V of the Free Power. - He cast in his lot, in ya The war began as a constitutional strugeffect, heartily with the Republican party gle for the restoration of the Union, the and with the war. 6. John Bright, a moral object of abolishing slavery being Quaker, o opposed in principle to all war, thrown into the background or actually took the same line. 950-hasijalo to atasi abjared. But, as the conflict went on, the Bi He did not at first give his full confi- progress of opinion, and still more of feeldence to Lincoln, nor was he, or any one ing, conspired with the necessities of war but a blind partisan, called upon to do so. to make it a struggle for emancipation. Lincoln was a Western politician who had In the end, Garrison and the moral moverisen by the same arts as the rest of his ment rode in the care of victory into class, and had been nominated not so much Charlestown. “One of the most impressive for his merits as because he had the Illi- scenes, says one who was there, I have nois vote. He turned out infinitely better witnessed was Wm. Lloyd Garrison standthan those who brought him forward bad ing at the grave of John C. Calhoun.”' any right to expect. His character proved The tomb was a great marble slab, with admirable, and was most useful in giving the name of the great statesman of slavery tone to the nation during the struggle. as the sole and sufficient epitaph. i 71 445 But his ability after all was chiefly shown ji Garrison stands almost alone among in keeping that touch with popular senti- agitators in having closed not only his agiinent, the cultivation of which is the su- tation but his public career when the obpreme study of the politician. The writ- ject of bis movement was gained, showing ers of these volumes have to admit that decisively thereby that he had been anihis plans for dealing with the slavery ques- mated not by restless ambition but by detion in the Border States by means of in- votion to his cause. Wendell Phillips indemnities were mistaken and almost fatu- sisted on going on, and go on he did from ous.

s. Nor can it be said that the war was one agitation to another to the end of his ably administered while the management passionate and stormy life. Garrison bewas in his bands. 10 The great service which haved to Phillips on the occasion with Grant rendered was that of taking the war perfect generosity, nor did Philips fail to out of the bands of all the civilians and respond. 10" In my experience,” he said, grasping it in his own. Of finance Lin- “ of well-nigh thirty years I have never coln was ignorant, and the story was cred- met the anti-slavery man or woman who ible which made him, when told that had struck any effectual blow at the slave funds ran low, ask whether the printing system of this country whose action was machine had given out. How he would not born out of the heart and conscience of have dealt with the most difficult problem Wm. Lloyd Garrison.” So in spite of the of all, that of Reconstruction, nobody efforts of mischief-makers to stir up rivalry, knows. Lincoln's martyrdom to the great Paul and Barnabas parted in peace. At cause, combined with the pride felt in ex- - At the close of the year 1865, Garrison alting an American" railsplitter above set with his own hands the final paragraph all the statesmanship of the Old World, to the Valedictory in the last number of have, we cannot help thinking, led the The Liberator, the little group in the Anericans to raise Lincoln to an unap- printing office standing silently round and proachable pinnacle of glory as a statesman witnessing the closing act. A more solon which, when the final judgment of his- emn moment there could hardly be in any tory is pronounced, he will hardly remain. life. After this, there came only congratAmerica may perhaps yet produce a great- ulations and orations, which Garrison acer man. Garrison, however, soon recog- cepted with frank delight and without un nized the worth of Lincoln's character and due elation. He accepted also 1 without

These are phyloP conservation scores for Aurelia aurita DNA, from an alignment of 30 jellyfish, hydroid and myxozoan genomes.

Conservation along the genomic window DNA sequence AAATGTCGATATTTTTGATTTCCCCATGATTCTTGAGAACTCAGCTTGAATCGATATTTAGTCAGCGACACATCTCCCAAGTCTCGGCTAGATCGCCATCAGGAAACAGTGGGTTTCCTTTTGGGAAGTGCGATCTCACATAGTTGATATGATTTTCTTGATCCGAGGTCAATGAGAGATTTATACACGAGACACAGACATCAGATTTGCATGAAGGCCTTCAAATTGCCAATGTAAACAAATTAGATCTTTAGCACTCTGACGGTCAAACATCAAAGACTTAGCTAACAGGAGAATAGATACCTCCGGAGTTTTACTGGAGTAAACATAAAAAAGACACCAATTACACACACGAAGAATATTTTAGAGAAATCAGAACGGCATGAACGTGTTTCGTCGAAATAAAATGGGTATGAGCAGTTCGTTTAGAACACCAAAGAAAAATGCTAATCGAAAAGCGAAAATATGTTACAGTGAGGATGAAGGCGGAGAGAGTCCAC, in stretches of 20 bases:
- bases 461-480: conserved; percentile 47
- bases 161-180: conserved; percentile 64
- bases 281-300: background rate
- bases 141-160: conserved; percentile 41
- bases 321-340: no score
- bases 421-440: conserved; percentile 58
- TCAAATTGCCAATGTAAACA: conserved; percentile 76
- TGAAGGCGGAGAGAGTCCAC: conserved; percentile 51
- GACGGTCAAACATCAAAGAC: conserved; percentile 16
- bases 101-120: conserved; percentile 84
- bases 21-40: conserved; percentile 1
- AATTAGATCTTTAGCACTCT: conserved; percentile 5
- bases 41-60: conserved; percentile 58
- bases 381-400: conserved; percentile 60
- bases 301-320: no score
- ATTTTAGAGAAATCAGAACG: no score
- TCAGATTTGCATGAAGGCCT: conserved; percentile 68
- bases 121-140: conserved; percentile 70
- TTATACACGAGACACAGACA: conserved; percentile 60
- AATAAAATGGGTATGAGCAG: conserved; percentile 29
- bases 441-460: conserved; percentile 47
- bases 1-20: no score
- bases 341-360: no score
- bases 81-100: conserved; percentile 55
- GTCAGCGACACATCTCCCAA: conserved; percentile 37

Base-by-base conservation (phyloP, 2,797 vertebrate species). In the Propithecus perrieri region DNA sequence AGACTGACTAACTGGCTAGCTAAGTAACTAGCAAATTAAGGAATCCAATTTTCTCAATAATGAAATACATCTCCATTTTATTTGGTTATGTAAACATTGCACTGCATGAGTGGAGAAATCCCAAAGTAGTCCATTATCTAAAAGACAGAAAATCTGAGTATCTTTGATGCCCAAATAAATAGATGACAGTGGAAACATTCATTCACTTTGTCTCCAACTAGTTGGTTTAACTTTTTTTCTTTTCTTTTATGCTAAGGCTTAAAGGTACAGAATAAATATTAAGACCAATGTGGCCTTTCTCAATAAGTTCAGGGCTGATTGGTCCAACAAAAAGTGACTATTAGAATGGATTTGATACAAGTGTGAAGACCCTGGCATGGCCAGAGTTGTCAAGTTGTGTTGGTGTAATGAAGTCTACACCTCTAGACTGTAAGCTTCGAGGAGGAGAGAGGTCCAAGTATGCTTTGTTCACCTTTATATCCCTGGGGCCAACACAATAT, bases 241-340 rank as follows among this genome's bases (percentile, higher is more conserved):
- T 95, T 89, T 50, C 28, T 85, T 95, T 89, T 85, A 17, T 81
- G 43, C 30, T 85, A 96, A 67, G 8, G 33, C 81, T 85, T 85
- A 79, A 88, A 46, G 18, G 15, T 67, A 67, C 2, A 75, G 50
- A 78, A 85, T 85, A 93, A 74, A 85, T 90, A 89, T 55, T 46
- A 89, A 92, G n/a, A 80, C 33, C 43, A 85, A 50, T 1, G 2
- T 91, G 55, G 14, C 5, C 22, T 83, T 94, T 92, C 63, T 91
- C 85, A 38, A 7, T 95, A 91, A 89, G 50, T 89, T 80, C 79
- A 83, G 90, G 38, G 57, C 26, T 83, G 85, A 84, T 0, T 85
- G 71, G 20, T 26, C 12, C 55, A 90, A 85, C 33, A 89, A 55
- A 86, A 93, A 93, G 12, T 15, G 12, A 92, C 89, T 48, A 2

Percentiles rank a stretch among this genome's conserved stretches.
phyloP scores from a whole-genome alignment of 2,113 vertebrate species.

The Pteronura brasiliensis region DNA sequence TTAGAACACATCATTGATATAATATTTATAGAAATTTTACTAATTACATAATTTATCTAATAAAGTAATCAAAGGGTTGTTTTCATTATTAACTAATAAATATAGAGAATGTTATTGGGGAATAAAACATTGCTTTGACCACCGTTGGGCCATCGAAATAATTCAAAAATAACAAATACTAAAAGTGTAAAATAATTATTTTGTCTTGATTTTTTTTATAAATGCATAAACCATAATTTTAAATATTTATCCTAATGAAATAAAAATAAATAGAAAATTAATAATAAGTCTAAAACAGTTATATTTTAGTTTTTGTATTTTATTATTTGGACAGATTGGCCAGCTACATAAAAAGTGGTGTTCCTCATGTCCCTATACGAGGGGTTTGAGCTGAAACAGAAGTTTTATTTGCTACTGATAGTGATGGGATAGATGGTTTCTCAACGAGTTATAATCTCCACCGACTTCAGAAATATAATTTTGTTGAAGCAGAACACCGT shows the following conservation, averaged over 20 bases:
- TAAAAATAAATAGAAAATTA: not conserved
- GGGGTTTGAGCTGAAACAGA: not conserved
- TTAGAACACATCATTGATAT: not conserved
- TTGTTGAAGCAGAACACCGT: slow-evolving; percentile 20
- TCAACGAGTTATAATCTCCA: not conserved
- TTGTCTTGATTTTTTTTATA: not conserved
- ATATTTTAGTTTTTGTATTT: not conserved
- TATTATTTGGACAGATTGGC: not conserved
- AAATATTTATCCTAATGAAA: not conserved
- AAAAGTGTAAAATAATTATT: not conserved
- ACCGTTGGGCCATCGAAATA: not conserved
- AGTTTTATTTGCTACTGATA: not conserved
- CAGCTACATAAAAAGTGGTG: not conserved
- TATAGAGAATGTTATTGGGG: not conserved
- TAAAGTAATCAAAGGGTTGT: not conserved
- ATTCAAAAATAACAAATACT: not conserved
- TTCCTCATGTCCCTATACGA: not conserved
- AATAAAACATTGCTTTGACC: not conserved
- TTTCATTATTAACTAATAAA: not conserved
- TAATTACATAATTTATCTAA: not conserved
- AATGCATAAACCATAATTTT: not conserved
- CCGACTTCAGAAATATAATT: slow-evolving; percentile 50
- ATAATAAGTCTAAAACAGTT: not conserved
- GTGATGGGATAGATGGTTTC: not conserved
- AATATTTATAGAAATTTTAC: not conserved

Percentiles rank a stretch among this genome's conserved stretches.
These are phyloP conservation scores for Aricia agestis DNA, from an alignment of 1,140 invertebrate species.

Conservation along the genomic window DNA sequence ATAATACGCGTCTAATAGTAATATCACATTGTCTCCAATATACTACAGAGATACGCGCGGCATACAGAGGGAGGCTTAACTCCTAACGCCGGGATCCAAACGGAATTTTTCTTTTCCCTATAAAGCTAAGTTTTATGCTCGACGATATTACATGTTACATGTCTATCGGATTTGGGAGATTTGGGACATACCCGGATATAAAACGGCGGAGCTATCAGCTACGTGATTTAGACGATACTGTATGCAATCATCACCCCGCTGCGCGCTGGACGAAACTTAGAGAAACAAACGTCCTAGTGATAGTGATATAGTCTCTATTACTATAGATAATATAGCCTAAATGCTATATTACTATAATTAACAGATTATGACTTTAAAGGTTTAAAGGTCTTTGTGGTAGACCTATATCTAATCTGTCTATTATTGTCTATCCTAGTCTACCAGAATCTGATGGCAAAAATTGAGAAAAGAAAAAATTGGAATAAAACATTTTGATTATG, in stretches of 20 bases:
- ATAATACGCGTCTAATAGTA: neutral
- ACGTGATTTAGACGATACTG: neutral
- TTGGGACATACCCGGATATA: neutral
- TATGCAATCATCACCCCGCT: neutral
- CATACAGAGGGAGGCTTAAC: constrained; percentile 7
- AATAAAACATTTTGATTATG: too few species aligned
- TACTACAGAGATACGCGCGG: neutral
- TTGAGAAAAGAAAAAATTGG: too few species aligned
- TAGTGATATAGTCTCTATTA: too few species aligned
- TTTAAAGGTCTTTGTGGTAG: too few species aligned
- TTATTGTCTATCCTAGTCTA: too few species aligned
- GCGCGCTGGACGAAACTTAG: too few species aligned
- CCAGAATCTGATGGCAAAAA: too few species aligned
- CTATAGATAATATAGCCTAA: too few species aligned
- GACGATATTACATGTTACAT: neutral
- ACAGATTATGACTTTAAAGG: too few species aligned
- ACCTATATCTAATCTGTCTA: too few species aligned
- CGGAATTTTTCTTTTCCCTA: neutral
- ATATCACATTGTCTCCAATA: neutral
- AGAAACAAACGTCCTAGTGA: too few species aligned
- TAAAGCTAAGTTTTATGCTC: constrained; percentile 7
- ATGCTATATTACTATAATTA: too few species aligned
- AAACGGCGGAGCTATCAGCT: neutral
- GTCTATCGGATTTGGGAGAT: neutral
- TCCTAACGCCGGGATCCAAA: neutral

any affected reluctance the very moderate no misgiving as to the measure of gratiprovision which public gratitude made for tude due to the overthrowers of slavery. his old age. In an address of thanks for There lies before me a copy of the City a watch presented to him as a testimonial, Ordinances of Atlanta, which fell into the he said that if it had been a rotten egg he hands of the captors when Sherman's should have felt more at home in acknowl. army entered the city. it It is a hideous edging it. A man who has been long in. monument of the system and dissipates at ured to abuse may really be disconcerted once any idea that the institution was edby praise. It may even at first produce ucational or could have for its object or an unpleasant sensation as something effect the gradual elevation of the negro. strange and suspicious. Tot709